# Geodesics: From Affine Connection to Length Minimisation

On a manifold $$M$$ with affine connection $$\nabla$$, I can define a geodesic as a special integral curve. Namely a geodesic is an integral curve $$\gamma$$, generated by a vector field $$X$$, that also parallel transports this tangent vector i.e. it satisfies

$$\tag{\star}\nabla_v v =0$$

Note that we are able to define the geodesic without any mention of a metric at all

Q1: does this mean geodesics exist on non-Riemannian manifolds?

Q2: how can I start with the definition $$(\star)$$, introduce a metric tensor $$g$$ and show that the geodesic will be the curve that minimises arclength. Everything I read assumes that the connection is the affine connection. I am aware that the metric picks out the affine connection as the only metric compatible connection (satisfying $$\nabla g=0$$) but that doesn't mean other connections don't exist. Supposing $$(\star)$$ was defined with respect to a different connection, what happens?

• The definition that I heard of was that $\gamma$ is a geodesic on a smooth manifold $M$ with connection $\nabla$ iff the covariant derivative of $\gamma'$ is $0$: $$D_t \gamma'\equiv0.$$ No metric is needed here 🙂. But it seems clear that if you choose different metrics $g$, then $\gamma$ can't be minimizing for all of them. Jun 21, 2020 at 21:23
• For Q2: Not every affine connection preserves a Riemannian metric, so you cannot go from geodesics defined by (*) to Riemannian geodesics. Jun 21, 2020 at 23:21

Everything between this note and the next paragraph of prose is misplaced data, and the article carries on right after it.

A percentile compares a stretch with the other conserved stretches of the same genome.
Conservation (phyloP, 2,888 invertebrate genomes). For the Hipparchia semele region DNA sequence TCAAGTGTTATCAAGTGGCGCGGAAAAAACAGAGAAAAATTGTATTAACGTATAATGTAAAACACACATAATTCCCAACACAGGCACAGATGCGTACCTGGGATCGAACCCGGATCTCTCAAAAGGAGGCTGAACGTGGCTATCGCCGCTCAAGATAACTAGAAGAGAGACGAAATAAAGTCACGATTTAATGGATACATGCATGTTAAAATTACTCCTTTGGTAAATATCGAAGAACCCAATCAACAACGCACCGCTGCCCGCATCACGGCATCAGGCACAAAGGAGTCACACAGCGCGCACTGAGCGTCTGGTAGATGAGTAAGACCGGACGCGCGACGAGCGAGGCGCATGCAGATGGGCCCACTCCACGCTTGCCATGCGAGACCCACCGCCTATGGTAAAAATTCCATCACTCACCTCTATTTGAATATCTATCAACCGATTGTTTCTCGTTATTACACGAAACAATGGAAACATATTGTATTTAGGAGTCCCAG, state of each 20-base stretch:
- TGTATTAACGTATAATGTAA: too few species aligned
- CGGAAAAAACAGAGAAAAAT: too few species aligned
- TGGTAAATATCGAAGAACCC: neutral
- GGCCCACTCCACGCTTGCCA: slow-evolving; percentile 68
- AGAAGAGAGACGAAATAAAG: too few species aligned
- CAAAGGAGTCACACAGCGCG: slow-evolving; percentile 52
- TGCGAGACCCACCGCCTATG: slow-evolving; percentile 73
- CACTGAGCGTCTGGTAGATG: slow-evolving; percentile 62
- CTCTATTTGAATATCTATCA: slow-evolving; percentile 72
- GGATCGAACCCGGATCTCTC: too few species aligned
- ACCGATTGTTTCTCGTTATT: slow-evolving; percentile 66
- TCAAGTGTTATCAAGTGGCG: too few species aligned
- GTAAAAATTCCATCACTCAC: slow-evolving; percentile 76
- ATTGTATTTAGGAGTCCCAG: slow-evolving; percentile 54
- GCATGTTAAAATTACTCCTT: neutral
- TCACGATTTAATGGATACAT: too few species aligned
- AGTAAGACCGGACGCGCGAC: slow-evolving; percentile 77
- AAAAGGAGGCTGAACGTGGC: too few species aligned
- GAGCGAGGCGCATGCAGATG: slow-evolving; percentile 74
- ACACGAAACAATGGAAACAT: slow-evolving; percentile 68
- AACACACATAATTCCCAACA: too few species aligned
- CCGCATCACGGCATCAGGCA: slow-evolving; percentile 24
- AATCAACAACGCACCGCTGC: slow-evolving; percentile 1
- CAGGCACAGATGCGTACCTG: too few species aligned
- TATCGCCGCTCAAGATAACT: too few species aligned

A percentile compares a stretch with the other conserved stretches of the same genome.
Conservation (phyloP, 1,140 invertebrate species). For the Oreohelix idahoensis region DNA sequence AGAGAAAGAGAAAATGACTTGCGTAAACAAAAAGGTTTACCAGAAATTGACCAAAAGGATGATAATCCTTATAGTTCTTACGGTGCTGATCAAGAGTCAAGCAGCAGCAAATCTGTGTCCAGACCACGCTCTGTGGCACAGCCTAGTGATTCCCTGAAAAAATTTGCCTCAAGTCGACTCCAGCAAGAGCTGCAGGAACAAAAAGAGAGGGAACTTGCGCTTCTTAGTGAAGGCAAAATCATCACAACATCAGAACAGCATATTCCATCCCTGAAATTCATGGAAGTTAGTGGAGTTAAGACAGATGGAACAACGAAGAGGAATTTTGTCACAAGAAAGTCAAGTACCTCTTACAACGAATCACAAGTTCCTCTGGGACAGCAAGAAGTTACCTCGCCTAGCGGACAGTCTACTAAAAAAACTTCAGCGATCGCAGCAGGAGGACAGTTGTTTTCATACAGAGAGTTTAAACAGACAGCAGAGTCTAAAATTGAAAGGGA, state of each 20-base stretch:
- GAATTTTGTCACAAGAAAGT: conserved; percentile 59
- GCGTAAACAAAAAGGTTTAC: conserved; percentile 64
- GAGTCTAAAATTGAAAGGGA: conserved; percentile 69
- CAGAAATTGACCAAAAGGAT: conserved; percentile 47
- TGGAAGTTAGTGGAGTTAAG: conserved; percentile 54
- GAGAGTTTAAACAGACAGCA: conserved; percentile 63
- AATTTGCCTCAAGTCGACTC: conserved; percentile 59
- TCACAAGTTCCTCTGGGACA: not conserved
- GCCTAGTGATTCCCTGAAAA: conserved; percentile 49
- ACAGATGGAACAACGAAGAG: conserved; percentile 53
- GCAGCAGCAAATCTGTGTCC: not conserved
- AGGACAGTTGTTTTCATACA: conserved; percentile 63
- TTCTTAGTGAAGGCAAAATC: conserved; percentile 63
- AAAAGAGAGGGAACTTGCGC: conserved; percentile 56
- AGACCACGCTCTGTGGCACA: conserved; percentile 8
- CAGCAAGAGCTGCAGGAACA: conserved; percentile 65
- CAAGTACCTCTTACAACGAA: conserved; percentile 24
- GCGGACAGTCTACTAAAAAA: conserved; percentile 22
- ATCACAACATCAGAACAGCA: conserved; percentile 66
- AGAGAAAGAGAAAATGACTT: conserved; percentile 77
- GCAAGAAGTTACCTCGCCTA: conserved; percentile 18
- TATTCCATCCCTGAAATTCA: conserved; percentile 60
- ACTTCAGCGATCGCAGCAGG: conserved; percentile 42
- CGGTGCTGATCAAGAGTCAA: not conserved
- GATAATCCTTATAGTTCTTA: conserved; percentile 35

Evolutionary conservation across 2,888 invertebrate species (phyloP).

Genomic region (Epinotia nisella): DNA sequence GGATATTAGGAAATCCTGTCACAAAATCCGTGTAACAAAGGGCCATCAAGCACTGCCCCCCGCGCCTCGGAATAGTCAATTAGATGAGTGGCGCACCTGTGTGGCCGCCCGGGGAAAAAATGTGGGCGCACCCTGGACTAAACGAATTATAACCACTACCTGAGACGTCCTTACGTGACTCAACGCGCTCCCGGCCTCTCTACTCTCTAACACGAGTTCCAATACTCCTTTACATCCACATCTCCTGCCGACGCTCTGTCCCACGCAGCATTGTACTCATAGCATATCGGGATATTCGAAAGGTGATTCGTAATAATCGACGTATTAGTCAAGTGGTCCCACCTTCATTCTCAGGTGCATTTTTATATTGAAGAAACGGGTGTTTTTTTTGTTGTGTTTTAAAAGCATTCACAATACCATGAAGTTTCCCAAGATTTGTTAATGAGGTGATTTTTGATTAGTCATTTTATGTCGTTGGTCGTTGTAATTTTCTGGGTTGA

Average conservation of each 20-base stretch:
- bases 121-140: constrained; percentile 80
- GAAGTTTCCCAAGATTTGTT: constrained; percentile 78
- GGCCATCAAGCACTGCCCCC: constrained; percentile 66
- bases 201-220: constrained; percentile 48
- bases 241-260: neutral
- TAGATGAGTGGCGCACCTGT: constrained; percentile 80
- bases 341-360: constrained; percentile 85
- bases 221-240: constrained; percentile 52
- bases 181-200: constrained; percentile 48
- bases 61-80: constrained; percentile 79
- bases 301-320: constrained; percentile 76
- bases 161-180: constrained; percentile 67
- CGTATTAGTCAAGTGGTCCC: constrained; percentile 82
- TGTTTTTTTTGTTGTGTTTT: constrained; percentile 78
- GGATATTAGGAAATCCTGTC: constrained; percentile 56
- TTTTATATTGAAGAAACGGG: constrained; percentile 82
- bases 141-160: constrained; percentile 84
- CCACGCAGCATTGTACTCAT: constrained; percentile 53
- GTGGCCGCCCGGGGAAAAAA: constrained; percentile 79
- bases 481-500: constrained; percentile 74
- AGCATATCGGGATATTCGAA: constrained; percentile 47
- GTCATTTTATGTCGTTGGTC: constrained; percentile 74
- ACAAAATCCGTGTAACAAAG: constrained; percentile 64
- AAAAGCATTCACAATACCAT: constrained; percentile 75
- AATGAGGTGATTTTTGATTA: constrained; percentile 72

• For any metric $g$, there are many connections $\nabla$ satisfying $\nabla g = 0$. If $\nabla$ is any such connection (e.g., the Levi-Civita connection) then $\nabla'_X Y := \nabla_X Y + D(X, Y)$ for any tensorial map $D : TM \times TM \to TM$ satisfying $D(Y, X) = -D(X, Y)$. But among these only the Levi-Civita is torsion-free, so the relevant uniqueness statement is that for any metric $g$ there is a unique torsion-free connection compatible with $g$, and by definition this is the Levi-Civita connection. Jun 23, 2020 at 16:51

Q1. Like you say, any connection $$\nabla$$ on a smooth manifold $$M$$ determines a set of geodesics without any need for a metric. We call the structure $$(M, \nabla)$$ an affine manifold.

Q2. For most connections $$\nabla$$ there is no metric $$g$$ whose geodesics coincide with those $$\nabla$$.

On the other hand, for any connection $$\nabla$$ there is a unique torsion-free connection $$\nabla'$$ with the same geodesics, so we may as well restrict our attention to torsion-free connections. (In terms of the Christoffel symbols, the new connection is given by $$(\Gamma')_{ab}^c = \frac{1}{2}(\Gamma_{ab}^c + \Gamma_{ba}^c$$).)

Now, any connection $$\nabla$$ is specified locally by its Christoffel symbols, and for a torsion-free connection $$\nabla$$, we have $$\Gamma_{ba}^c = \Gamma_{ab}^c$$, so a connection is given in local coordinates by $$\frac{1}{2} n^2 (n + 1)$$ functions, where $$n := \dim M$$. But a metric is specified in local coordinates by $$\frac{1}{2} n (n + 1)$$ functions, so, informally, for $$n > 1$$ there are many more connections than metrics.